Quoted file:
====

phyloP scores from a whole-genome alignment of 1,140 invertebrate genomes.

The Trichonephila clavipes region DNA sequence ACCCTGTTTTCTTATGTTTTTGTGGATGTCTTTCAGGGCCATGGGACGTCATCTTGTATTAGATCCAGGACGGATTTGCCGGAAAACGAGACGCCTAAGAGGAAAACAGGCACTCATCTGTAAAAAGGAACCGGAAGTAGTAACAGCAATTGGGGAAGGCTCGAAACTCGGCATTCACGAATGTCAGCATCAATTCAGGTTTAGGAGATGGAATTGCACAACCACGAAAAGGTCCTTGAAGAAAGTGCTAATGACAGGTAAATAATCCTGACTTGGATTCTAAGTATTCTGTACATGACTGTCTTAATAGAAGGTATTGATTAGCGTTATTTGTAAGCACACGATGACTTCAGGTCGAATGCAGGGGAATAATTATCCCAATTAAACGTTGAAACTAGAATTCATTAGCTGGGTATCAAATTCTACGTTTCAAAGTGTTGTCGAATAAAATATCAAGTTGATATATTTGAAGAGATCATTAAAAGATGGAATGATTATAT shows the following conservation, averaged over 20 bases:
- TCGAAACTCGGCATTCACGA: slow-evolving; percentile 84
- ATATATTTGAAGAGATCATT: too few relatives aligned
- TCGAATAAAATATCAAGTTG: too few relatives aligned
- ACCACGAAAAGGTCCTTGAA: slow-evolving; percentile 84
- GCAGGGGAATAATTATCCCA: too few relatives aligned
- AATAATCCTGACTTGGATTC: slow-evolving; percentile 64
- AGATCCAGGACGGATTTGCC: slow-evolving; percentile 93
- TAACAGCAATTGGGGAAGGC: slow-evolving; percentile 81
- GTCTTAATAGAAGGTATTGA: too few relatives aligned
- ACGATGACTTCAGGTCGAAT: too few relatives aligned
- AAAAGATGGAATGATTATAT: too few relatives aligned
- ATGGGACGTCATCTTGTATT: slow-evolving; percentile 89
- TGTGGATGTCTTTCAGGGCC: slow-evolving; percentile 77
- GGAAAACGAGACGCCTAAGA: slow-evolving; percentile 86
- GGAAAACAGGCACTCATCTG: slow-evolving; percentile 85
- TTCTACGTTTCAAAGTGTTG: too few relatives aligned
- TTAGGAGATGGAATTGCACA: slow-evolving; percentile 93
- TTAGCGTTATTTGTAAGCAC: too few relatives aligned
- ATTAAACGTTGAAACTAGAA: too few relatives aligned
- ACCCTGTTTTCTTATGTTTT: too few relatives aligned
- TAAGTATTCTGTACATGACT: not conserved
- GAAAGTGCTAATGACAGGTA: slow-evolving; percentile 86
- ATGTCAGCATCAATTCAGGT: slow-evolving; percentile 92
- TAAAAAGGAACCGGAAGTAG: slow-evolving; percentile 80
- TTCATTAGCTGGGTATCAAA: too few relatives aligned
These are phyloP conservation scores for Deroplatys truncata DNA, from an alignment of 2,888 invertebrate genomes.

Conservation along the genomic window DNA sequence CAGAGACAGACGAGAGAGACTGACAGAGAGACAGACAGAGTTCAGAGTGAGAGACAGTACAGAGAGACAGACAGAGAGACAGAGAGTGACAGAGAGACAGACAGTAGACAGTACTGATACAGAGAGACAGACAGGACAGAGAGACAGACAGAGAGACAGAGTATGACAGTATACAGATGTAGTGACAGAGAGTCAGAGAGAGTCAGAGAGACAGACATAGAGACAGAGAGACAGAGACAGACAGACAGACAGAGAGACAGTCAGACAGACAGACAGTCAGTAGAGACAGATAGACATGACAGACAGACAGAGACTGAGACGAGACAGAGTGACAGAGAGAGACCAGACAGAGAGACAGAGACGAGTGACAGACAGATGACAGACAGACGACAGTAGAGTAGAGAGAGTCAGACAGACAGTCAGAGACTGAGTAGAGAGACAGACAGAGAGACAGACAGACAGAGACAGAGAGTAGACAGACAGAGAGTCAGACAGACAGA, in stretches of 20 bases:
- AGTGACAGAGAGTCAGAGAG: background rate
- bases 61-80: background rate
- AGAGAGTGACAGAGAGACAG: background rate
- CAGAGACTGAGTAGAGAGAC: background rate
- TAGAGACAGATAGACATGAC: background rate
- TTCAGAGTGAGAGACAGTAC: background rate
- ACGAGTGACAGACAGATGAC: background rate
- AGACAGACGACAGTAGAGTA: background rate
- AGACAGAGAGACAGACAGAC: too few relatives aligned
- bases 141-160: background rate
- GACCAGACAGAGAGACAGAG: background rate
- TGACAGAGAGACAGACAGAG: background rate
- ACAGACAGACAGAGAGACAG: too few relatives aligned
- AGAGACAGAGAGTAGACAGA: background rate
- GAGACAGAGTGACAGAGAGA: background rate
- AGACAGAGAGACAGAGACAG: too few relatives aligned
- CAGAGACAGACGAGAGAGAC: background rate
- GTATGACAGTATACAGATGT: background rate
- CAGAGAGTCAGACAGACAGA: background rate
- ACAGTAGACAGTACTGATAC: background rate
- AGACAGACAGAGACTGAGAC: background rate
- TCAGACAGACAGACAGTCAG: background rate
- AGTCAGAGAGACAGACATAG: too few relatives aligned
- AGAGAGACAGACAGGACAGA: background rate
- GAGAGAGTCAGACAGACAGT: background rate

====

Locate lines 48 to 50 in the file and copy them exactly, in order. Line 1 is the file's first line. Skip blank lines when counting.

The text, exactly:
- CAGAGAGTCAGACAGACAGA: background rate
- ACAGTAGACAGTACTGATAC: background rate
- AGACAGACAGAGACTGAGAC: background rate